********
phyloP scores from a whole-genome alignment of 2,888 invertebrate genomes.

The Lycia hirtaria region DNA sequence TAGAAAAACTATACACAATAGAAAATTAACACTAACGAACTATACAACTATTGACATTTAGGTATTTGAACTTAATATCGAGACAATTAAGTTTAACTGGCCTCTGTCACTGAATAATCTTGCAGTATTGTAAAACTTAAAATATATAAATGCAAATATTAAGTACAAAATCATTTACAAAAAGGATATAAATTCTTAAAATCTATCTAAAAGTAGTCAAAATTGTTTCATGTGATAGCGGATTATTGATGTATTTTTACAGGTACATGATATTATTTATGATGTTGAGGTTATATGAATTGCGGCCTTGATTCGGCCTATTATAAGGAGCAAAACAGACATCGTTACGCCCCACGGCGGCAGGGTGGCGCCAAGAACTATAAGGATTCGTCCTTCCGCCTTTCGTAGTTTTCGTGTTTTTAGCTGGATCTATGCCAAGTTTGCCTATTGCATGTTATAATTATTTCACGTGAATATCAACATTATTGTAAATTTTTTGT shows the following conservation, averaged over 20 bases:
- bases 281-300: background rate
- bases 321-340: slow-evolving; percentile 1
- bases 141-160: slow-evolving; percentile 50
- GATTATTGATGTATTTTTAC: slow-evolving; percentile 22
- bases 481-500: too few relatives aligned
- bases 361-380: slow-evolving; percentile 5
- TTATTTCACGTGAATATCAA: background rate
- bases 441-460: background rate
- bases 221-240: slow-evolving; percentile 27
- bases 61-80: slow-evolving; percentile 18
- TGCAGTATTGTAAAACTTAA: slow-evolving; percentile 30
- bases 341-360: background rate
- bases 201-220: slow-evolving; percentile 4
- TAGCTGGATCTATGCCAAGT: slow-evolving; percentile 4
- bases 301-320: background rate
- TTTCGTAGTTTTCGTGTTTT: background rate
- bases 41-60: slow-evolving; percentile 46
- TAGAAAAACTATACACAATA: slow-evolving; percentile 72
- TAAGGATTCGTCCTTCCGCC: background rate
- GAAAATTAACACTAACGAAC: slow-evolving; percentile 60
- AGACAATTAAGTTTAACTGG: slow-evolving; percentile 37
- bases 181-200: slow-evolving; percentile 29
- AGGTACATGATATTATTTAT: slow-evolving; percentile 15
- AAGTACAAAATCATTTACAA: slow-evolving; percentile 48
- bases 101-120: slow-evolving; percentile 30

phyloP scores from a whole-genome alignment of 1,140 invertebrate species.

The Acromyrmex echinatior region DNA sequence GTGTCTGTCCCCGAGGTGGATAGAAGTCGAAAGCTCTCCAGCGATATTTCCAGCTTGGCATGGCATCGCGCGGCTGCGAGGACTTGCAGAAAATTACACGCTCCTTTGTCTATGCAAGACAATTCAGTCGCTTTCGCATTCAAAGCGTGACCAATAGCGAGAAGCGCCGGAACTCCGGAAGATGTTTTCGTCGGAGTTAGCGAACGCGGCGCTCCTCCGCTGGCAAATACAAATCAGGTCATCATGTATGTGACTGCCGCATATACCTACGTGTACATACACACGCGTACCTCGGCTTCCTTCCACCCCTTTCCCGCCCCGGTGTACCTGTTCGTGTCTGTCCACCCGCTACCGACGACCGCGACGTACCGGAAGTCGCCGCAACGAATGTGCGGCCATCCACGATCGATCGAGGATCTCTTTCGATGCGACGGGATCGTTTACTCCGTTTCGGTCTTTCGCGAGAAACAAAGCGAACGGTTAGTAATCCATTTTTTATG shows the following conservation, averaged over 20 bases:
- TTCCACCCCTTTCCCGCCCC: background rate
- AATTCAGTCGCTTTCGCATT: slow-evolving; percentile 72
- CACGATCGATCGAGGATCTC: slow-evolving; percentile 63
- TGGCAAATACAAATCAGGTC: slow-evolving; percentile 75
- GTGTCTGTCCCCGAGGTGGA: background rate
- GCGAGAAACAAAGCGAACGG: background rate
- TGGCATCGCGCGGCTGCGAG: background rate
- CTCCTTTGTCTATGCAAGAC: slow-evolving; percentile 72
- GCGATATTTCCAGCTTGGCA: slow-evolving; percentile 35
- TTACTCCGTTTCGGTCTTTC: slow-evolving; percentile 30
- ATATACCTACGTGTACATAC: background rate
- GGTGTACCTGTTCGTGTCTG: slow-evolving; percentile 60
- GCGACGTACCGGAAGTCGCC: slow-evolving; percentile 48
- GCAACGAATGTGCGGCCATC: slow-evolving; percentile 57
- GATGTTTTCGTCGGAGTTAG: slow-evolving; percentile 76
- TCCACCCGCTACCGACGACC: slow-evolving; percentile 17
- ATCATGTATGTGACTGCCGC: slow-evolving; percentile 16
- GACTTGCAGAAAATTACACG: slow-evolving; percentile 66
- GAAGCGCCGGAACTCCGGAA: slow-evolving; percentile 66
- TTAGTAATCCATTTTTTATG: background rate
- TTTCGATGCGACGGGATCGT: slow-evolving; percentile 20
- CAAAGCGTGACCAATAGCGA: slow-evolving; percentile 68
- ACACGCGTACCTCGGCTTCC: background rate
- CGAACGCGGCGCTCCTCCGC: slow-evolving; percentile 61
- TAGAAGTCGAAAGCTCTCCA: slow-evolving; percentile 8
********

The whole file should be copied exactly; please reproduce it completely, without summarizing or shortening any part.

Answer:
phyloP scores from a whole-genome alignment of 2,888 invertebrate genomes.

The Lycia hirtaria region DNA sequence TAGAAAAACTATACACAATAGAAAATTAACACTAACGAACTATACAACTATTGACATTTAGGTATTTGAACTTAATATCGAGACAATTAAGTTTAACTGGCCTCTGTCACTGAATAATCTTGCAGTATTGTAAAACTTAAAATATATAAATGCAAATATTAAGTACAAAATCATTTACAAAAAGGATATAAATTCTTAAAATCTATCTAAAAGTAGTCAAAATTGTTTCATGTGATAGCGGATTATTGATGTATTTTTACAGGTACATGATATTATTTATGATGTTGAGGTTATATGAATTGCGGCCTTGATTCGGCCTATTATAAGGAGCAAAACAGACATCGTTACGCCCCACGGCGGCAGGGTGGCGCCAAGAACTATAAGGATTCGTCCTTCCGCCTTTCGTAGTTTTCGTGTTTTTAGCTGGATCTATGCCAAGTTTGCCTATTGCATGTTATAATTATTTCACGTGAATATCAACATTATTGTAAATTTTTTGT shows the following conservation, averaged over 20 bases:
- bases 281-300: background rate
- bases 321-340: slow-evolving; percentile 1
- bases 141-160: slow-evolving; percentile 50
- GATTATTGATGTATTTTTAC: slow-evolving; percentile 22
- bases 481-500: too few relatives aligned
- bases 361-380: slow-evolving; percentile 5
- TTATTTCACGTGAATATCAA: background rate
- bases 441-460: background rate
- bases 221-240: slow-evolving; percentile 27
- bases 61-80: slow-evolving; percentile 18
- TGCAGTATTGTAAAACTTAA: slow-evolving; percentile 30
- bases 341-360: background rate
- bases 201-220: slow-evolving; percentile 4
- TAGCTGGATCTATGCCAAGT: slow-evolving; percentile 4
- bases 301-320: background rate
- TTTCGTAGTTTTCGTGTTTT: background rate
- bases 41-60: slow-evolving; percentile 46
- TAGAAAAACTATACACAATA: slow-evolving; percentile 72
- TAAGGATTCGTCCTTCCGCC: background rate
- GAAAATTAACACTAACGAAC: slow-evolving; percentile 60
- AGACAATTAAGTTTAACTGG: slow-evolving; percentile 37
- bases 181-200: slow-evolving; percentile 29
- AGGTACATGATATTATTTAT: slow-evolving; percentile 15
- AAGTACAAAATCATTTACAA: slow-evolving; percentile 48
- bases 101-120: slow-evolving; percentile 30

phyloP scores from a whole-genome alignment of 1,140 invertebrate species.

The Acromyrmex echinatior region DNA sequence GTGTCTGTCCCCGAGGTGGATAGAAGTCGAAAGCTCTCCAGCGATATTTCCAGCTTGGCATGGCATCGCGCGGCTGCGAGGACTTGCAGAAAATTACACGCTCCTTTGTCTATGCAAGACAATTCAGTCGCTTTCGCATTCAAAGCGTGACCAATAGCGAGAAGCGCCGGAACTCCGGAAGATGTTTTCGTCGGAGTTAGCGAACGCGGCGCTCCTCCGCTGGCAAATACAAATCAGGTCATCATGTATGTGACTGCCGCATATACCTACGTGTACATACACACGCGTACCTCGGCTTCCTTCCACCCCTTTCCCGCCCCGGTGTACCTGTTCGTGTCTGTCCACCCGCTACCGACGACCGCGACGTACCGGAAGTCGCCGCAACGAATGTGCGGCCATCCACGATCGATCGAGGATCTCTTTCGATGCGACGGGATCGTTTACTCCGTTTCGGTCTTTCGCGAGAAACAAAGCGAACGGTTAGTAATCCATTTTTTATG shows the following conservation, averaged over 20 bases:
- TTCCACCCCTTTCCCGCCCC: background rate
- AATTCAGTCGCTTTCGCATT: slow-evolving; percentile 72
- CACGATCGATCGAGGATCTC: slow-evolving; percentile 63
- TGGCAAATACAAATCAGGTC: slow-evolving; percentile 75
- GTGTCTGTCCCCGAGGTGGA: background rate
- GCGAGAAACAAAGCGAACGG: background rate
- TGGCATCGCGCGGCTGCGAG: background rate
- CTCCTTTGTCTATGCAAGAC: slow-evolving; percentile 72
- GCGATATTTCCAGCTTGGCA: slow-evolving; percentile 35
- TTACTCCGTTTCGGTCTTTC: slow-evolving; percentile 30
- ATATACCTACGTGTACATAC: background rate
- GGTGTACCTGTTCGTGTCTG: slow-evolving; percentile 60
- GCGACGTACCGGAAGTCGCC: slow-evolving; percentile 48
- GCAACGAATGTGCGGCCATC: slow-evolving; percentile 57
- GATGTTTTCGTCGGAGTTAG: slow-evolving; percentile 76
- TCCACCCGCTACCGACGACC: slow-evolving; percentile 17
- ATCATGTATGTGACTGCCGC: slow-evolving; percentile 16
- GACTTGCAGAAAATTACACG: slow-evolving; percentile 66
- GAAGCGCCGGAACTCCGGAA: slow-evolving; percentile 66
- TTAGTAATCCATTTTTTATG: background rate
- TTTCGATGCGACGGGATCGT: slow-evolving; percentile 20
- CAAAGCGTGACCAATAGCGA: slow-evolving; percentile 68
- ACACGCGTACCTCGGCTTCC: background rate
- CGAACGCGGCGCTCCTCCGC: slow-evolving; percentile 61
- TAGAAGTCGAAAGCTCTCCA: slow-evolving; percentile 8